This Week in Ontario Edublogs

Good morning! It’s time for my weekly roundup of some of the great blogging that I read from Ontario Educators. I hope that this gives you a bit of inspiration for today and beyond.


Slice of Life: Quiet

You know, when you write a blog post, it just gets something off your chest. The more you get off your chest, knowing that you can always revisit it, can be empowering. I wish that more people did that.

Lisa Corbett shares insights to the teacher day that I’ll bet that all teachers can nod their heads while reading it. It’s all about the challenges of finding a quiet space in a school. It’s not an easy task.

There are:

  • students – d’uh
  • teachers who want to chat
  • the noises and creaks that come from a building
  • that darned public address system
  • administrators who are addressing their needs and it requires a conversation
  • and I’m sure that you could name more…

Lisa got me thinking about quietness and it really is disturbing to think how difficult it is. In a lot of other jobs, there are options but not in education. My favourite hiding space was in the book room but there really was no place to sit. Ultimately, the only quiet time for me was to arrive at 6am as the caretaker opened the door and then go to my workspace. It doesn’t seem fair that a person should have to do that.

Lots of people chimed in on Lisa’s post. Do you have any ideas to add?


Advocacy

In society, there are always things that need to be changed or could be changed. Part of the process may involve petitioning for change. That was where Terry Whitmell was for this post.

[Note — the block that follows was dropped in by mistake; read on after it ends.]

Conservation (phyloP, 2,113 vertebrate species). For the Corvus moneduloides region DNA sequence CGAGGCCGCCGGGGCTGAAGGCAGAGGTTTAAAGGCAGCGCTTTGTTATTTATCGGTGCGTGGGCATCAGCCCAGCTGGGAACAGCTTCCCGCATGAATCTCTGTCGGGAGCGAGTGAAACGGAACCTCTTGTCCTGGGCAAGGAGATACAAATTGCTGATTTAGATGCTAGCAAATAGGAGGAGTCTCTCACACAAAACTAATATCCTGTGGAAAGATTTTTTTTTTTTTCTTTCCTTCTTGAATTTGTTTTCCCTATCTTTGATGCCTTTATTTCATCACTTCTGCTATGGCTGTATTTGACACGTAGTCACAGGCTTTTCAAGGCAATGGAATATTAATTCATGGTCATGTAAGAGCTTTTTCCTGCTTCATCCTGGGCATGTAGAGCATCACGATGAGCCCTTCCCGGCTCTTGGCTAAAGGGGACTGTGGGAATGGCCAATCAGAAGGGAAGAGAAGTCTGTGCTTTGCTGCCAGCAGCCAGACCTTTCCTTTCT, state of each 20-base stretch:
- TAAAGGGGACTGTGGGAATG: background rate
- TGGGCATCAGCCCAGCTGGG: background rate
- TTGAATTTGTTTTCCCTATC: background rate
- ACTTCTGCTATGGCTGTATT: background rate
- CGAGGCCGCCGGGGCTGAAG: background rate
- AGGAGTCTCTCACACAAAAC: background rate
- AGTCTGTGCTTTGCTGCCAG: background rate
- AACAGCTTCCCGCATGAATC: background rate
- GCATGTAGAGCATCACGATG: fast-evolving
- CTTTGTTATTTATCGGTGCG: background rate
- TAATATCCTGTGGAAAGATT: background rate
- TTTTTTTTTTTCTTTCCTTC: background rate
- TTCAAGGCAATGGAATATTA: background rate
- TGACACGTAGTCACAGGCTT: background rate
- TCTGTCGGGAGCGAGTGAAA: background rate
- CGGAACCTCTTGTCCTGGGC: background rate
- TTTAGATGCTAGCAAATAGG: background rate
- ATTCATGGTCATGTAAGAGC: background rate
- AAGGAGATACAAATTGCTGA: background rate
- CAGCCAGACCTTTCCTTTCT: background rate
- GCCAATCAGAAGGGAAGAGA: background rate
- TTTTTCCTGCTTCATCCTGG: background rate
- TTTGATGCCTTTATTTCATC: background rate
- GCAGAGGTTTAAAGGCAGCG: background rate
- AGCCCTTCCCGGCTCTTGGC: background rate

I suspect that most of us have been asked to sign a petition at some point and maybe you’ve given a great deal of thought adding your name and maybe you just signed because you knew the person who asked you to sign.

But that’s so old school.

In the blog post, Terry shares that the petition that she signed is electronic. On the surface, it appears to be just an attempt to use today’s tools and save a few trees.

In her reflection, Terry mentions that there is a fallout to doing things this way. The recipient of the survey will now have her email address, maybe even identified as spam. I have to think – will the distribution of the email stop there or does it get spread further? Is she opening the door for a return bout of spam? Does she now get blacklisted somewhere for her actions?

It’s a modern step beyond one I recall – “Save the Whales” and something to consider before you sign to something like this. Maybe it’s time to have a disposable email address for this purpose?


Hello Yellow Little Free Library

This is awesome. I was tagged in the announcement of this post and appreciate Amy Bowker for doing this. Back in the summer, a similar post was noticed when she shared her thoughts about Little Free Libraries.

I don’t know about your neck of the woods but they are plentiful in Essex County. When you read Amy’s post, you’ll see a map where they’re located in the Ottawa Region. They’re everywhere.

So, she’s got the ultimate gift – her own library. In the post, she shares her story; it’s more than just tapping a post into the ground and opening for business. There are lots of pictures and deep thoughts in how it’s going to play out too!